It's Halloween, so let's talk about monster movies. The problem with most classic feature creatures is their limited interpretability. Frankenstein's monster, the werewolf, even the zombie—they can bear the burden of only so much metaphorical meaning before they spring back into their (un)natural shapes, resisting further mythic weight. The mummy, in particular, remains so stubbornly itself—it's not designed to stand for anything, it's always and forever a mummy—that the concept resists reinvention; even the Brendan Fraser movies, for all their oodles of CGI, constituted an expensive homage, right down to the 1930s setting.
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The vampire, though, remains nigh-infinitely malleable. This monster can be used to explore anxieties about mortality, infection, deviant sexuality, appetite, parasitism, addiction, class warfare, bad romance…If the metaphor has limits, we have yet to glimpse them.
This protean aspect makes the vampire myth irresistible to filmmakers, all eager to put their stamp on the genre. It has proven equally alluring to academics looking to track and explicate the myriad permutations of the bloodsucker's polymorphous perversity.
Now the grand-daddy of these pop-academic studies has arisen from its unholy slumber to wreak havoc on Netflix queues the nation over. For before there was Vampire Forensics (2010) by Mark Collins Jenkins, before there was Nina Auerbach's Our Vampires, Ourselves (1995), there was The Vampire Film, the pathbreaking critical survey by Alain Silver and James Ursini, first published in 1976 and reissued periodically in revised and expanded editions. The fourth edition—subtitled "From Nosferatu to True Blood"—was unleashed on an unsuspecting world last month.
And it is a delight, even for the casual horror fan. Silver and Ursini approach their subject thematically, rather than chronologically, and from broad topics (the Male Vampire, say) they spin out riffs and digressions on a dizzying array of notions: vampirism as pseudo-science, vampire as tortured romantic, vampire as foreigner. Trash films mingle freely with acknowledged classics. A section on vampire teenagers gives equal space to cult favorites (George Romero's Martin), well-loved mainstream hits like The Lost Boys and Fright Night, straight-to-video cheapies (Teen Vamp), and even a Super 8mm artifact called A Polish Vampire In Burbank.
Silver and Ursini, writing as a team, are engaging guides through all of this. Their tastes are catholic, of necessity: When you watch 700-plus vampire movies, you're going to sit through a lot of ugly, cynical junk. Horror is a favorite genre for exploitation filmmakers, because it's inexpensive to make and easy to market. You don't need skilled actors, or even a script that makes sense. With just some moody lighting, a couple of gallons of stage blood, and a suitably lurid poster, you can count on a theater full of teenagers using the "jump" moments as an excuse to cop a quick feel.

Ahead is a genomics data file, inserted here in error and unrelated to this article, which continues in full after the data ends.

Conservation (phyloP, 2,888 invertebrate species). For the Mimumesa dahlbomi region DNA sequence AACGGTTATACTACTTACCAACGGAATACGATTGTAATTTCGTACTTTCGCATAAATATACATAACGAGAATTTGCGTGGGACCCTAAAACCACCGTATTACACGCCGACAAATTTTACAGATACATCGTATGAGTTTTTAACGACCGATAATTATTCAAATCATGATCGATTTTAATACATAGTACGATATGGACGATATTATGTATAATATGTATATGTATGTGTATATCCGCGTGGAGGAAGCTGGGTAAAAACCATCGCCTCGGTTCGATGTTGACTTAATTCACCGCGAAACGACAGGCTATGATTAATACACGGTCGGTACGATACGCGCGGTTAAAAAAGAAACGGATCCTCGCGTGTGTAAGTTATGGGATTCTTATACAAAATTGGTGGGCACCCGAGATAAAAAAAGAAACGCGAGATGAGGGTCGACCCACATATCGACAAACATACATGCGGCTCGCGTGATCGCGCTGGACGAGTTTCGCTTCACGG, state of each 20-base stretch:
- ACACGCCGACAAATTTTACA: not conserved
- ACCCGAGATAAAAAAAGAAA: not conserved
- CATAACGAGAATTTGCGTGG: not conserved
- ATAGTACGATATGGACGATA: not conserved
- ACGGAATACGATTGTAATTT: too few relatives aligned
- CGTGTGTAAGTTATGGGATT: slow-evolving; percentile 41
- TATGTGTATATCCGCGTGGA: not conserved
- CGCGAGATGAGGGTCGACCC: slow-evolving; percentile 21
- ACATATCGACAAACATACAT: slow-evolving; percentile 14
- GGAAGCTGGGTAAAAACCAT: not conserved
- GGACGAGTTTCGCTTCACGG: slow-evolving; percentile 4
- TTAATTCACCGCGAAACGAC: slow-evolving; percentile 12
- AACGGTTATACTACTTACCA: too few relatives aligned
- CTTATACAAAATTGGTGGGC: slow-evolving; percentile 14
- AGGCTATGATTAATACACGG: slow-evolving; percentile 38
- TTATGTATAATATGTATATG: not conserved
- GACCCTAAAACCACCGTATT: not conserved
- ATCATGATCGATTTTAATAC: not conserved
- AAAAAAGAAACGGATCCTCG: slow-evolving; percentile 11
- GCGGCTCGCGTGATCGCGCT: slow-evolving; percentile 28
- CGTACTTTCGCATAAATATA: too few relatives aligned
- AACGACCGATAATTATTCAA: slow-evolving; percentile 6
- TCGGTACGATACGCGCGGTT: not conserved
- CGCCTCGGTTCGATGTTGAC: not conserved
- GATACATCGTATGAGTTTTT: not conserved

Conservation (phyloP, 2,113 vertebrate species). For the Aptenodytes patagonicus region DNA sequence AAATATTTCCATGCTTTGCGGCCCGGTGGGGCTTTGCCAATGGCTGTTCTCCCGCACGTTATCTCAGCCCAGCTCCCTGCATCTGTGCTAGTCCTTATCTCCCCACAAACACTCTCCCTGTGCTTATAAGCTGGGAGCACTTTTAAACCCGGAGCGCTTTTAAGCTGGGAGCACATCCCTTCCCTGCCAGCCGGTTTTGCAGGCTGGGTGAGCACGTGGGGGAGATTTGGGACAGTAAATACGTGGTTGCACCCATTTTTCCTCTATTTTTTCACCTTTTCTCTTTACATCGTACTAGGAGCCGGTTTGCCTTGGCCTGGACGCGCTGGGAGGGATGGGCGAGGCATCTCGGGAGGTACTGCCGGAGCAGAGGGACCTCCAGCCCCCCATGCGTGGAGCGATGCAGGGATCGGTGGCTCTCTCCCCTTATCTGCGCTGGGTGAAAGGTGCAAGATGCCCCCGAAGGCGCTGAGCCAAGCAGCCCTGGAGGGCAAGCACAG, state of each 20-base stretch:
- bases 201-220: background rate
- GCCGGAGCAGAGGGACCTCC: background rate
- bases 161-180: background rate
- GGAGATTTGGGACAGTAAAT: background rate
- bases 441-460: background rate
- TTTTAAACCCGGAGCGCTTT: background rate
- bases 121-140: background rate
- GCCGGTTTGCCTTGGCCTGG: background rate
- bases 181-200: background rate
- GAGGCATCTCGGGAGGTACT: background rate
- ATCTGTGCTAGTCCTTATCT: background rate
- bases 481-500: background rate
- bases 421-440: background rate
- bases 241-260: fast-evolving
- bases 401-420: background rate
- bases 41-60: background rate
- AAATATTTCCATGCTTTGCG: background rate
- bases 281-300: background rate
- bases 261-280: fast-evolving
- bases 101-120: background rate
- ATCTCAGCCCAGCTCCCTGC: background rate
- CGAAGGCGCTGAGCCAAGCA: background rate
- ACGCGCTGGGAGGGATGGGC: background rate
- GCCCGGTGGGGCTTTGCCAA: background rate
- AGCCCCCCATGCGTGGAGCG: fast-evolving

And so for every thoughtful reexamination of the vampire myth, for every film trying for a new angle on the old monster, there are a dozen crass, schlocky slogs, made cheaply and without care to squeeze date-night money out of a presumably undiscriminating audience. But the authors manage to identify stray moments of wit even in these, tiny sparkling diamonds of ideas in the cinematic slag-heap.
One benefit to revisiting an older text is that it allows for the rediscovery of interesting works. These pages teem with films that might be long forgotten, but deserve to be revisited. Perhaps the best example mentioned here is a 1974 adaptation of Dracula, starring Jack Palance and directed by Dan Curtis of Dark Shadows fame. It was a pretty big deal at the time of The Vampire Film's original publication in 1976, but it's a footnote today, having been eclipsed just a few years later by the John Badham/Frank Langella version. It's nice to see it rescued from the memory hole; Palance gives a huge performance, and Richard Matheson's script still stands as the most faithful adaptation of Stoker's novel yet filmed. Silver and Ursini give similar exposure and analysis to some less-known recent films, too, like 2009's intriguing Daybreakers and the criminally underseen Let Me In.
That thrill of discovery is what makes The Vampire Film such marvelous fun—and it's a pleasure that will last long after the book is put away, as I sit down with a rented DVD of the early Jude Law vehicle The Wisdom of Crocodiles, or Chan-wook Park's Thirst, or the indie obscurity Blood & Donuts—all of which just jumped to the top of my "To Watch" list. The text is both an analytical tool and a catalog of pleasures. It satisfies on its own, but it leaves the reader with a certain insatiable craving for more. Fitting, that.
Jack Feerick can only be destroyed with a stake through the heart, and his head must be buried at the crossroads, the mouth stuffed with garlic. Otherwise he will rise again, to continue writing regularly for Kirkus and Popdose. He never drinks… wine.